Classical Studies/History 28

The Worlds of Late Antiquity

Final Examination

Fall 1994

You should expect to spend about the same amount of time on this exam that you would spend on a closed-book exam. That is, assuming you're in good shape in the course, about 1.5 Days reading/thinking, and about half a day writing/obsessing. The total quantity of written work submitted should probably be in the 2000-2500 word range, i.e., Only a bit more than what you would write in a classroom exam.

Feel free to ask questions while working on this: questions of general interest will be answered to the group as a whole.

Answer four of the following questions. READ QUESTION 5 before you begin work.

1. Identify some point of interpretation on which the course lectures disagreed with, departed from, went beyond, or just plain didn't jibe with the assigned readings. Offer brief comment. (This is a relatively short-answer question:

2. On the principle that a person's affirmations tell you about his fears (Indiana University propaganda telling you what they're *afraid* you would think of them), look at Gibbon's *General Observations* and tell me what he's afraid of. In other words, what does his study of the Roman empire mean to him? If he's right about the fall of the Roman empire, what does it prove? Ifi he's wrong about the triumph of barbarism and religion, what alternate interpretation (that he doesn't like) does he fear? BE SPECIFIC.

If *you* want to look at some more of his text, the first three chapters (general view of the Roman empire before it fell) and chapters 15-16 (Christianity and its progress) are good places to look; but this is meant as a genuinely friendly suggestion, if you want more material to draw on, and is not a requirement at all. (WARNING: in abridged editions, chapter numbers are often different and misleading: I'm pointing to the unabridged edition.)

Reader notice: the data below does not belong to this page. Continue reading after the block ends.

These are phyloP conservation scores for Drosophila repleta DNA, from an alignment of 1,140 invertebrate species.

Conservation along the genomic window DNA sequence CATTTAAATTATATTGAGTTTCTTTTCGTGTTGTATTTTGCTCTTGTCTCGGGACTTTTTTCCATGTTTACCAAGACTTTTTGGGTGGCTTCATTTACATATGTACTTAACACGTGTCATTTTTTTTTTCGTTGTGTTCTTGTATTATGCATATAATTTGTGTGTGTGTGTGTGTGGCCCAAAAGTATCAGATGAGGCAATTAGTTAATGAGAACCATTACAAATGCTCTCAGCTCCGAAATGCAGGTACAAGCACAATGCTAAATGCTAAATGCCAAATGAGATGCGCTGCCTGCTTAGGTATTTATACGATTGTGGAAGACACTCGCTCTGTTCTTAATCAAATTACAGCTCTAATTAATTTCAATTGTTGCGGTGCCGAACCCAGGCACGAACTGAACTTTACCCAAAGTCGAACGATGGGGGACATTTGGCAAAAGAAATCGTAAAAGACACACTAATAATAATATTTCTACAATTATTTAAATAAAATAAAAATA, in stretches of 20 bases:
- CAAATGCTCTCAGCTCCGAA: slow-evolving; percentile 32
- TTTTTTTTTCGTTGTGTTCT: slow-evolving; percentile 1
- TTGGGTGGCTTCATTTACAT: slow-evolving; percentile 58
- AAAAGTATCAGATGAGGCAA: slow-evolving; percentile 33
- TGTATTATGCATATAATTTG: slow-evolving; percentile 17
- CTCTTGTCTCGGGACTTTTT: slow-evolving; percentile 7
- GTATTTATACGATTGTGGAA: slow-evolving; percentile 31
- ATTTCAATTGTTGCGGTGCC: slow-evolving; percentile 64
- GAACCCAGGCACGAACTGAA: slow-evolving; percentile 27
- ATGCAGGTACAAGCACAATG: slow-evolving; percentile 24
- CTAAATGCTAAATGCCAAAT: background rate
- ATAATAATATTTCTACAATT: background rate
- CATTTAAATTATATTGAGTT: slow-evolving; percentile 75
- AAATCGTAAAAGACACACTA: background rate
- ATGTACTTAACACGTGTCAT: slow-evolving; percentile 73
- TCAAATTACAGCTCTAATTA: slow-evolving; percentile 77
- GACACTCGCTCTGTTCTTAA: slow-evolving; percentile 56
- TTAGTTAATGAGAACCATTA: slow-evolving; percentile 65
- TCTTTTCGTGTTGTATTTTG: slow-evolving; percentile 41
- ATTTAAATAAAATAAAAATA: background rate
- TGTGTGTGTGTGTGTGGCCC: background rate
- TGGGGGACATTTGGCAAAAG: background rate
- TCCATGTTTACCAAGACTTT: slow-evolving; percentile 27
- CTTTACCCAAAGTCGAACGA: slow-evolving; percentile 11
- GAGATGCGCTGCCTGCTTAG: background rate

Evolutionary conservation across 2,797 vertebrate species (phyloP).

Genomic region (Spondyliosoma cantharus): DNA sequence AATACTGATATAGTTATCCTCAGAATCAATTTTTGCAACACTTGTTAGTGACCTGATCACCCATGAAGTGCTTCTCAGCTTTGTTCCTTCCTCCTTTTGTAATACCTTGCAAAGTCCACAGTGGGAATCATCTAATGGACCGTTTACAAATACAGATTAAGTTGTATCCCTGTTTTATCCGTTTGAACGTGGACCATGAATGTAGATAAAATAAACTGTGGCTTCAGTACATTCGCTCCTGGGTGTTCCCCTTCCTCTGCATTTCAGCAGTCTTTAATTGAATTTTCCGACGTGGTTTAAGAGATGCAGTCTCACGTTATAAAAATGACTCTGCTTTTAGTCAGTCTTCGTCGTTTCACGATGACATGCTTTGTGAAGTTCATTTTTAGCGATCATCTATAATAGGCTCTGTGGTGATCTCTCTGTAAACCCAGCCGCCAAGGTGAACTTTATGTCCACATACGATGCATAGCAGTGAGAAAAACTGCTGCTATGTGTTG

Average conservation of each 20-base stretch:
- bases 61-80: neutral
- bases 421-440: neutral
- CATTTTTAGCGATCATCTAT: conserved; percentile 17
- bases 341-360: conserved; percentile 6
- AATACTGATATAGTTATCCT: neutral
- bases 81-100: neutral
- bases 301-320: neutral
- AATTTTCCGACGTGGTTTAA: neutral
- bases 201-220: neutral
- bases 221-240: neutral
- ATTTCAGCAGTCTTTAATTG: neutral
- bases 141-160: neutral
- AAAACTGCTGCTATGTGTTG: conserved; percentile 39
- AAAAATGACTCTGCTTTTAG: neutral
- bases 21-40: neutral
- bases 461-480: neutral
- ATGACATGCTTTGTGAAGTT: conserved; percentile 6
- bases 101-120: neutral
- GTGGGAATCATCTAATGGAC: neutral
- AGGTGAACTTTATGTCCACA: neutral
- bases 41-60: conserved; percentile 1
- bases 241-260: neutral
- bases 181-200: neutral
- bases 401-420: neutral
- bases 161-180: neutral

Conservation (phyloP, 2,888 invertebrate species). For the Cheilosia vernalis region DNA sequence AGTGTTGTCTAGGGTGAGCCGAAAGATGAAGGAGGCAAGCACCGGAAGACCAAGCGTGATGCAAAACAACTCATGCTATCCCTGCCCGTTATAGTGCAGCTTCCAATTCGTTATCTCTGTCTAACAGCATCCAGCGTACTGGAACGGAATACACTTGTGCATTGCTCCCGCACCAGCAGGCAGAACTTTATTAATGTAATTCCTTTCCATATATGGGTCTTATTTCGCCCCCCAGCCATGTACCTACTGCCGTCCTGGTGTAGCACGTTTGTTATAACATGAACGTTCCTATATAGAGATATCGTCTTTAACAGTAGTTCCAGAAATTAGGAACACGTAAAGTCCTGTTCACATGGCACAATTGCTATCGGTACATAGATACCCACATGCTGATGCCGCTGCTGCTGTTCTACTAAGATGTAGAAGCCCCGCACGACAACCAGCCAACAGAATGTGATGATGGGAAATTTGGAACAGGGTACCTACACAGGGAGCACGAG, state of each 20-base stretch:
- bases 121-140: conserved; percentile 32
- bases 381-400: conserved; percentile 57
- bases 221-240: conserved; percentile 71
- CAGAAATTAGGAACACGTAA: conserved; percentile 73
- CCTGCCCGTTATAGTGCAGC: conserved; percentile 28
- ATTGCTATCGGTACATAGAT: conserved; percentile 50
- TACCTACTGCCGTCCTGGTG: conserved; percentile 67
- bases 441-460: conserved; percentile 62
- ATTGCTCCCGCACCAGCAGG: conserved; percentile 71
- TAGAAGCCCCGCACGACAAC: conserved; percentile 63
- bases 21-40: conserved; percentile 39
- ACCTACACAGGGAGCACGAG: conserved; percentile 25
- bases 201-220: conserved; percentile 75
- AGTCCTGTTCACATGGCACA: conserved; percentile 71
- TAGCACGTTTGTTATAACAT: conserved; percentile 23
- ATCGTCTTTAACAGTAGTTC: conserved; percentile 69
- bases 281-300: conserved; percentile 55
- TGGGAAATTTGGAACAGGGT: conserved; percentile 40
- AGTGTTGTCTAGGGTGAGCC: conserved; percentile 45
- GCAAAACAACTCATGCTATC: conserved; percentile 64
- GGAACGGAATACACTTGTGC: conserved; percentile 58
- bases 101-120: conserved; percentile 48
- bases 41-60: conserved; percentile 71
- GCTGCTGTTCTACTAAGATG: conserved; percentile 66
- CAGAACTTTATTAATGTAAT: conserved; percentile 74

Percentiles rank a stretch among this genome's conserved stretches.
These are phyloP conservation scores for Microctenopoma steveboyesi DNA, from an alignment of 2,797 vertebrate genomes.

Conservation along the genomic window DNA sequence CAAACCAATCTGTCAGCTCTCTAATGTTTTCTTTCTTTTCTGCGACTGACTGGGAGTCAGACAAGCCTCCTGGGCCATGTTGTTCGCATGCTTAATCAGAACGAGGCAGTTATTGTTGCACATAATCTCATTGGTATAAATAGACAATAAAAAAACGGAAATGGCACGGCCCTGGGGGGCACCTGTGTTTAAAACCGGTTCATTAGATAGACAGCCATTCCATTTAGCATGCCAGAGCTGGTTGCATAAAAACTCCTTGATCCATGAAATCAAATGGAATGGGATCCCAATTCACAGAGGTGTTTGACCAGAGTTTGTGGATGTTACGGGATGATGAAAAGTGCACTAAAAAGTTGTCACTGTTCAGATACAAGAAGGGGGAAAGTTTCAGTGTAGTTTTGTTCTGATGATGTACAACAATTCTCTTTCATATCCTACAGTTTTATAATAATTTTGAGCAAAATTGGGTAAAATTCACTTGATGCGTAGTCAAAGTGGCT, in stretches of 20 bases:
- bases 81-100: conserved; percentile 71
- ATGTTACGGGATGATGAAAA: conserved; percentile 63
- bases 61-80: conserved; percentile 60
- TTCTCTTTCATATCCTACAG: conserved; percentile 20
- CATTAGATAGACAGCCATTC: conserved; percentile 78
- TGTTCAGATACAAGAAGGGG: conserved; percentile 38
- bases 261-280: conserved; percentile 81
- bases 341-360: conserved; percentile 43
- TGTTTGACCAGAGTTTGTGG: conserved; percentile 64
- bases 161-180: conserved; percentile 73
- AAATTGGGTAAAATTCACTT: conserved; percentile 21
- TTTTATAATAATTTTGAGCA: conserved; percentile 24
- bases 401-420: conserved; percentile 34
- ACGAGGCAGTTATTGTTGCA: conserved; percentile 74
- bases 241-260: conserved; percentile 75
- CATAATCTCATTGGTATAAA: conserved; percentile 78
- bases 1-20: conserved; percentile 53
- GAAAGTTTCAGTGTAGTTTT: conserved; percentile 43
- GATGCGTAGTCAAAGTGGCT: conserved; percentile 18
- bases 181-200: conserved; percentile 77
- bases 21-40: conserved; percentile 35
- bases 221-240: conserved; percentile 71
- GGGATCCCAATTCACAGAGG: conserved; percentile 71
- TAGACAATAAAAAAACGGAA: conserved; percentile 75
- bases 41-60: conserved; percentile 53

3. Select one chapter of Peter Brown's *Body and Society* (but *not* the epilogue): outline its argument, sketch briefly where its argument falls in the structure of the book as a whole, and then conclude by specifying which, if any, aspects of the doctrine and practice in the chapter you have chosen are reflected in modern American beliefs and behavior.

4. Answer one of these two questions:

a. Compare/contrast Augustine's *Confessions* with the gospel of Mark and Paul's letter to the Romans. What 'Christianity' do they have in common? What of Augustine's Christianity has no basis in Mark or Paul?
b. Augustine's *Confessions* and Boethius's *Consolation* are famous works of self-analysis with a religious, or at least a therapeutic, overtone. How do they differ? (Suggestion: using the principle suggested above, start by saying what A. and B. are *afraid* of.)

5. Don't like one of those four questions? Think you can write a better one? Write your own question and answer it. (N.B., this differs from the midterm: it's not what question did you think I would ask, but what question do you think would be a good question for this course.)